The principles presented are very similar to many other vehicles.
Ever started to work on a vehicle but didn't know how to do the specific task?
Couldn't find the information needed to complete your work?
My goal is to provide some step by step instructables for various maintenance procedures that may seem daunting to the unknowing automobile owner.
Step 1: Recommended Tools and Supplies
Ball Joint Press: Usually borrowed from an auto parts store
Ball Joint Separator: Usually borrowed from an auto parts store but it only costs $20
Hammer: Used to provide the force to drive the Ball Joint Separator
Wrenches/Sockets: The appropriate sizes to fit the lug nuts, ball joint castle nuts, etc.
Needle Nose Pliers: Used to remove the cotter pins in your castle nuts
Grease Gun: After you are done, you must add grease to your ball joints. If you don't have one, you can get one cheap or borrow from a friend, maybe even a shop.
Various Pry bars: AKA big screwdrivers for those who don't know the difference. yes there is one.
Auto jack/Floor Jack: a jack to lift your vehicle so that your tires are free from the ground.
Jack Stands: Used to support your vehicle while you're working
Chisel: Optional: Pneumatic Impact Hammer w/ chisel: Used to removed rivet heads from riveted ball joints, not necessary for bolted assemblies
Shop rags: Help clean up your mess
WD-40 or similar cleaner: gets old grease out of areas that need cleaned
Grease: I recommend a high quality multipurpose grease, but some people have specific greases for specific applications in the car. If this is your daily driver, a multipurpose grease is fine.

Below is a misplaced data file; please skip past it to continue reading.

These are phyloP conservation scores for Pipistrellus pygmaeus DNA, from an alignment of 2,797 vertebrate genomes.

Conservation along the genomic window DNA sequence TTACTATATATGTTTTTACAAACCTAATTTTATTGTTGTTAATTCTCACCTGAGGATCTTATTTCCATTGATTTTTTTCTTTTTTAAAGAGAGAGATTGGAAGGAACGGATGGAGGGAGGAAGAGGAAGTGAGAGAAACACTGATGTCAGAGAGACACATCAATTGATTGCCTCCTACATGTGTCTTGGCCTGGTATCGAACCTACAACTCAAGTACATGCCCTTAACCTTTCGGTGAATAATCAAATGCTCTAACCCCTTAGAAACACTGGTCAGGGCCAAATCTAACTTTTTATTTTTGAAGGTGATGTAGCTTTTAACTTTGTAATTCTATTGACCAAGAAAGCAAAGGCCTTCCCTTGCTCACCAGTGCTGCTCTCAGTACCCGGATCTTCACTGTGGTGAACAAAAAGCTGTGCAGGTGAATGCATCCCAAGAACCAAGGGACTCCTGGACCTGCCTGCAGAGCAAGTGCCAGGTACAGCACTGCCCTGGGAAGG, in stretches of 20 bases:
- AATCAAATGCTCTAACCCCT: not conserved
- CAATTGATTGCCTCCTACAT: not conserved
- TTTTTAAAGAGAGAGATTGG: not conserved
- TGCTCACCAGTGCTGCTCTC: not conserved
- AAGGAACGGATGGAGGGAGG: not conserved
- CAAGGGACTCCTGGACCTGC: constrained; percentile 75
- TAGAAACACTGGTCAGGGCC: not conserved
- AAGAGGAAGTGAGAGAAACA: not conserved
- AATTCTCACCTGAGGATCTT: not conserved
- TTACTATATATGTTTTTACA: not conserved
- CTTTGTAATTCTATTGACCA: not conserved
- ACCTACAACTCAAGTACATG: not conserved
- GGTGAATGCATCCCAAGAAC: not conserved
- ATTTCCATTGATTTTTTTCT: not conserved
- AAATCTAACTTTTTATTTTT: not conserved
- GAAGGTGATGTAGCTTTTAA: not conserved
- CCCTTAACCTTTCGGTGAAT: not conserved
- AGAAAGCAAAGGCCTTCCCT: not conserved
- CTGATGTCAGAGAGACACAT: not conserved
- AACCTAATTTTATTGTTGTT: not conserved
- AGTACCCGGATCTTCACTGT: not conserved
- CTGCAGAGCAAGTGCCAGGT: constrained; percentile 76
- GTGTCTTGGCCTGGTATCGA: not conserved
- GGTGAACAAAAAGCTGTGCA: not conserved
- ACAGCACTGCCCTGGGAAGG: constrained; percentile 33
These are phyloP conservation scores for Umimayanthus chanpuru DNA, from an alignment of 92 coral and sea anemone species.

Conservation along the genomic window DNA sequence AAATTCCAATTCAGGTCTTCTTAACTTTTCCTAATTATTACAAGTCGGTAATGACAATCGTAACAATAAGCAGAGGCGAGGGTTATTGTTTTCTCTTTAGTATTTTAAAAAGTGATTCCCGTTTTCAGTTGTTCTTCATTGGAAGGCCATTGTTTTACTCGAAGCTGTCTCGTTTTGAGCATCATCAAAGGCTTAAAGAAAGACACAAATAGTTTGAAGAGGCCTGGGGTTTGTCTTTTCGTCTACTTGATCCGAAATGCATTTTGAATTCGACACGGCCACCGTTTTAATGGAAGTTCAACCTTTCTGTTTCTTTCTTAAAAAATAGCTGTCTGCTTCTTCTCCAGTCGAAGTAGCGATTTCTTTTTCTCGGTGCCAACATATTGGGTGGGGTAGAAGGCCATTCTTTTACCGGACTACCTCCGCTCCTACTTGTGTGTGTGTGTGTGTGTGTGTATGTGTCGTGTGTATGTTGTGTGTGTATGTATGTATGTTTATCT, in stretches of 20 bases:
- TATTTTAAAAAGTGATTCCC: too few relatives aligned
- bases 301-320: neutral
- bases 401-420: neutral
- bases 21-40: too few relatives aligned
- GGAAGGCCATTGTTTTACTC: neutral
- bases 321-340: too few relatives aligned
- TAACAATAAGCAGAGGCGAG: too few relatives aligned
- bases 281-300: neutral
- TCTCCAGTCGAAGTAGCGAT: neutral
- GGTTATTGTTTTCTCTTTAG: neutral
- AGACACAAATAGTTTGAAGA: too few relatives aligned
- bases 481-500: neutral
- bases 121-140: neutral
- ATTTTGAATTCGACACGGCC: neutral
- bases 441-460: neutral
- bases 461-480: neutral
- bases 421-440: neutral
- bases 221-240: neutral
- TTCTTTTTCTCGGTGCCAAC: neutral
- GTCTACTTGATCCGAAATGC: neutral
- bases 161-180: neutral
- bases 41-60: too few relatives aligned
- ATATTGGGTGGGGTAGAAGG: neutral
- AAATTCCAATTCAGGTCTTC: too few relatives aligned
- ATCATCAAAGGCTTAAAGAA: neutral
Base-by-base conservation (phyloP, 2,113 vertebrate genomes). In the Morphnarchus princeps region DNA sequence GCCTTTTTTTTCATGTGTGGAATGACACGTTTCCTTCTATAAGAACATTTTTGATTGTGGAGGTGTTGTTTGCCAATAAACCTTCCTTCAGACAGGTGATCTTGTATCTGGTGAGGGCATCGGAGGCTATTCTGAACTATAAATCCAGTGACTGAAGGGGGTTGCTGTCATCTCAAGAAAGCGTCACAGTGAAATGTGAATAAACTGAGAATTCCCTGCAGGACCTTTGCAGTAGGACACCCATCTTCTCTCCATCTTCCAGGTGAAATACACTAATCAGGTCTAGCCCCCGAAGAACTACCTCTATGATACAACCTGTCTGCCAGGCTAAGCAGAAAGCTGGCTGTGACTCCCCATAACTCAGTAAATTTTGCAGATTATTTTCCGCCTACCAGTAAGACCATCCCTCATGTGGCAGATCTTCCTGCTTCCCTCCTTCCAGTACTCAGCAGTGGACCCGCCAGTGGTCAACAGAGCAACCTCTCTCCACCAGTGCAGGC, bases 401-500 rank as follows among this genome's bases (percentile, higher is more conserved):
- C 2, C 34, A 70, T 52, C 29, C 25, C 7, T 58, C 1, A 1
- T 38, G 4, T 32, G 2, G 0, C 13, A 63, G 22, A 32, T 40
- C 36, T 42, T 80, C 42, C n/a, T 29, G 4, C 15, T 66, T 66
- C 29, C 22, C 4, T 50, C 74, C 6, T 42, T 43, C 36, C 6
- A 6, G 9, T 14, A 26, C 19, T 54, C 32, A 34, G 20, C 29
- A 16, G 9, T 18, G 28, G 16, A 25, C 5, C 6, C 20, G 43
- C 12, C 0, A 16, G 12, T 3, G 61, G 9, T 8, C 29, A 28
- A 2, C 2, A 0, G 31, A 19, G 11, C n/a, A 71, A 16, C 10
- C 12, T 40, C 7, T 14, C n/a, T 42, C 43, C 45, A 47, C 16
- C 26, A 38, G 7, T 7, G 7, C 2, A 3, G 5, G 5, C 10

Step 2: Getting It to the Point of the Ball Joint
I have car ramps, so I drove my truck on the ramps and then lifted one side free so that I had plenty of clearance versus lifting one side extremely high, tweaking my frame.
1: Drive your vehicle on the ramps, chock your rear tires
2: Bring your tools and parts to the side you're starting on.
3: Loosen your lug nuts slightly, i.e. about a quarter turn. Do this before you lift the vhicle, this prevents the tires from spinning while you remove the lug nuts. If you have compressed air available and an impact wrench, step 3 isn't needed.
4: Use your floor jack to lift the vehicle such that the tire is free. Place a jack stand under your frame.
SAFETY NOTE: Relying on a floor jack or any form of hydraulic jack as your sole source of stability is dangerous. A jack stand is a static support that will fail only if the material, joints, welds, etc fail whereas a hydraulic jack can fail if the drain plug comes loose, the seals leak, the cylinder leaks, etc. Keep in mind that slow leak turns into afast leak under high pressure as when lifting a vehicle. If you do not have jack stands, large square blocks of wood can be used to support the frame, etc. Avoid cinder blocks (I've seen it done, and they can break) or a log that can roll, for example.
It's worth buying.
5: Remove the lug nuts. If you're using a tire iron, a 4-way or a ratchet with a socket, crank away. If you have compressed air available and an impact wrench, step 3 isn't needed.
6: Remove the tire.
7: You are now down to your brake rotor and behind it you will find the ball joints!
Step 3: Get Out the HAMMER!